Whiting Petroleum To Stop Fracking As Budget Slashed


Feb 24 (Reuters) - Whiting Petroleum Corp, North Dakota's largest oil producer, slashed its 2016 budget by 80 percent on Wednesday, saying it will suspend all fracking operations and reduce output to wait for higher crude prices.

Shares jumped 7.7 percent to $4 per share in after-hours trading as investors cheered the decision to preserve capital. Whiting's cut marks one of the largest so far this year in an energy industry crippled by oil prices at 10-year lows.

Denver-based Whiting said it will stop fracking and completing wells as of April 1. Most of the $500 million budget will be spent to mothball drilling and fracking operations in the first half of the year. After June, Whiting said it plans to spend only $160 million, mostly on maintenance.

Rival producers Hess Corp and Continental Resources Inc have also slashed their budgets for the year, though neither has cut as much as Whiting.

"We believe this conservative strategy should help us to maintain our liquidity position and leave us well positioned to capitalize on a rebound in oil prices," Whiting Chief Executive Jim Volker said in a statement.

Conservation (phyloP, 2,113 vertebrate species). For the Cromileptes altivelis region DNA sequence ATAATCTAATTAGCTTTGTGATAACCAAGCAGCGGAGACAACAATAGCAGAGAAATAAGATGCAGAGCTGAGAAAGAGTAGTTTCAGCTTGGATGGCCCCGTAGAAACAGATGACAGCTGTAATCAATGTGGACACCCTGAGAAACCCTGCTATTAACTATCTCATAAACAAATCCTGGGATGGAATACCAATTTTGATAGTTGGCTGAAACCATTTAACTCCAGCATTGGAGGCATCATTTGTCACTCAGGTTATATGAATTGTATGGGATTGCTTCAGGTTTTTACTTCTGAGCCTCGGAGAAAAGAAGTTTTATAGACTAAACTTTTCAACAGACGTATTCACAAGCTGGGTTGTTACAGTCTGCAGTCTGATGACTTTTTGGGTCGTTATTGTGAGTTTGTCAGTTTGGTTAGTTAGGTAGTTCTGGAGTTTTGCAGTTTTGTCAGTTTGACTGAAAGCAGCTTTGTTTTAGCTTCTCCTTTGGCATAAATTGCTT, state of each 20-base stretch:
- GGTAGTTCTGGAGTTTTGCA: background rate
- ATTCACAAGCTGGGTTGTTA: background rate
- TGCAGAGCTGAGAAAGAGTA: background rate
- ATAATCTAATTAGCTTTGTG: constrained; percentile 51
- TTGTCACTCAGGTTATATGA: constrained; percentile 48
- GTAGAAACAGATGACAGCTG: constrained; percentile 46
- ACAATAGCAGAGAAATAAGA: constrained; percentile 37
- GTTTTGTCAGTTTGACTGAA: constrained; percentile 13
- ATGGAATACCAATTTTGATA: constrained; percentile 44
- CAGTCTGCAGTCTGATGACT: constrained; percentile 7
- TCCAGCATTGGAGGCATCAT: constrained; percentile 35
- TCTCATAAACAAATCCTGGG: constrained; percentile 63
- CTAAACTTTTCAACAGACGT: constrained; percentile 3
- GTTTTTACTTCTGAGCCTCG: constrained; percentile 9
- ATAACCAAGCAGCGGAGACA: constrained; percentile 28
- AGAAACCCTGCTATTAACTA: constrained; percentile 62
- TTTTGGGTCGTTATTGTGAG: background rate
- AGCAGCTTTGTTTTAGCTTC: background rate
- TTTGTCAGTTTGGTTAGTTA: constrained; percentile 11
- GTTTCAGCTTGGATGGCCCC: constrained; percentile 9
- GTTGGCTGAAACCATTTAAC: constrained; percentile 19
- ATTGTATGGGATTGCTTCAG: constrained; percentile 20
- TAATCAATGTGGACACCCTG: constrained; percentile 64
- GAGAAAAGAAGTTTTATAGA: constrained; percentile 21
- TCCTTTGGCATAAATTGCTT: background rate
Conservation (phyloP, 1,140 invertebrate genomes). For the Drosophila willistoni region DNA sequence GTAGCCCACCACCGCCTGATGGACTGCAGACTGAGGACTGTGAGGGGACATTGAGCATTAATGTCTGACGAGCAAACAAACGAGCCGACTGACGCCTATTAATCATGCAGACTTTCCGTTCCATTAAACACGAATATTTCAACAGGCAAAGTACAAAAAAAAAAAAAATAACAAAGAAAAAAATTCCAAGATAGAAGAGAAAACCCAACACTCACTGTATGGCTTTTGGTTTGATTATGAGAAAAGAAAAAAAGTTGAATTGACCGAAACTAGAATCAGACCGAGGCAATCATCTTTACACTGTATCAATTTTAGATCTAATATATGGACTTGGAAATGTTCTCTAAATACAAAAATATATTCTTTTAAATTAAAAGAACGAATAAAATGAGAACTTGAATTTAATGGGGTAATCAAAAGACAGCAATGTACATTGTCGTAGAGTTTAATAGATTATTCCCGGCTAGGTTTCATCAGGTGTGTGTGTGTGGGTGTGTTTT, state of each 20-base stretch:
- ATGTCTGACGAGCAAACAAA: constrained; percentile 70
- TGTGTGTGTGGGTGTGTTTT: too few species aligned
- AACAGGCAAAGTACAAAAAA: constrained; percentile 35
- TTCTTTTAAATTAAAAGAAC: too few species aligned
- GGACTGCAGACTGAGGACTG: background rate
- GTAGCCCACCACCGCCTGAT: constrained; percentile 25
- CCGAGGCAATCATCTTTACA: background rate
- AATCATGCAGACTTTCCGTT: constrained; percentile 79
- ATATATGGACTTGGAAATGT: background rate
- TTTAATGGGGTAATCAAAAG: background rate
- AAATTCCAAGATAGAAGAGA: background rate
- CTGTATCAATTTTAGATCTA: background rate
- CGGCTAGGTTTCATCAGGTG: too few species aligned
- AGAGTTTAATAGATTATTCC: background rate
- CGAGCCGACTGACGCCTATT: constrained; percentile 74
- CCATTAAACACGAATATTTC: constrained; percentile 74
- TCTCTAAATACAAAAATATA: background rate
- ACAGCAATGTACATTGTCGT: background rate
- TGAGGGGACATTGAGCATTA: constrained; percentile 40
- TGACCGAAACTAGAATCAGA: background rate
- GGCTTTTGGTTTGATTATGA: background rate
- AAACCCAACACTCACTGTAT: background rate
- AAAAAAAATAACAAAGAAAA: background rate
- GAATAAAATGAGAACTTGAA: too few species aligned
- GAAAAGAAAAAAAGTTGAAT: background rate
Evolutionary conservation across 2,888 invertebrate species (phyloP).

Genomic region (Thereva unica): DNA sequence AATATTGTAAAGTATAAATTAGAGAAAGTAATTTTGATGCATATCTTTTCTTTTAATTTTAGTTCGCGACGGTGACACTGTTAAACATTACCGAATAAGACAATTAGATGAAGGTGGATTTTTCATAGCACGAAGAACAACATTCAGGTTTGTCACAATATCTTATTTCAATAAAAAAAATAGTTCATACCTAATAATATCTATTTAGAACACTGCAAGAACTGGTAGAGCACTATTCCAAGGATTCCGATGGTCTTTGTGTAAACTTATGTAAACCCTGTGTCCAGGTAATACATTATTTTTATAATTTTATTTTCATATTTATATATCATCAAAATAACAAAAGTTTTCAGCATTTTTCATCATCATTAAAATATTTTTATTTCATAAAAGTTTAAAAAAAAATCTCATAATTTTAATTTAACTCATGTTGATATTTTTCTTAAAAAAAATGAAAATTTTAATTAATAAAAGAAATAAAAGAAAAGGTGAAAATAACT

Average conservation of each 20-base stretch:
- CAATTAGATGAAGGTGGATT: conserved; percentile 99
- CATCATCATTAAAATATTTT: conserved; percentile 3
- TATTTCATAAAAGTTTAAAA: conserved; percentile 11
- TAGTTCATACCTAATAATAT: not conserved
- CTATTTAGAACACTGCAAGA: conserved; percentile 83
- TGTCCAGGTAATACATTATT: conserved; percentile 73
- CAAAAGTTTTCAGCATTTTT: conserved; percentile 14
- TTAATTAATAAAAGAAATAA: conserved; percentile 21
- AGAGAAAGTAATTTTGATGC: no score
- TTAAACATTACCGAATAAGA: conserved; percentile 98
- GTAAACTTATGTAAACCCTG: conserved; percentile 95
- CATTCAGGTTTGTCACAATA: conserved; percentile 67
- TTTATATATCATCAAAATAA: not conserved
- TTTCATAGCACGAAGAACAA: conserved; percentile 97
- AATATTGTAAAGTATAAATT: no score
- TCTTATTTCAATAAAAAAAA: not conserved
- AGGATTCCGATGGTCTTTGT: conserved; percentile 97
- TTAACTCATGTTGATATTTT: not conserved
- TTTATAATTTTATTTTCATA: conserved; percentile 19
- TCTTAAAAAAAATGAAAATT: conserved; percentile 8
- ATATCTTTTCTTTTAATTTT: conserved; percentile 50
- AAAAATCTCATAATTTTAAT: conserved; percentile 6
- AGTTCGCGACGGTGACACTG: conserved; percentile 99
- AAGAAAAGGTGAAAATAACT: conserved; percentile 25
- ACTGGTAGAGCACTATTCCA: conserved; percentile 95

Whiting also on Wednesday posted a net loss of $98.7 million, or 48 cents per share, compared with a net loss of $353.7, or $2.68 per share in the year-ago period.

Excluding impairment charges, hedging gains and other one-time items, the company posted a loss of 43 cents per share.

By that measure, analysts expected a loss of 30 cents per share, according to Thomson Reuters I/B/E/S.

The year-ago quarter included impairment charges to write down the value of acreage throughout the United States.

Production rose about 18 percent to 155,210 barrels of oil equivalent per day (boe/d), the company said.

For the year, Whiting expects to pump 128,000 to 138,000 boe/d.

Whiting plans to hold a conference call with investors to discuss the results and budget on Thursday.

(Reporting by Ernest Scheyder; Editing by Jonathan Oatis and David Gregorio)


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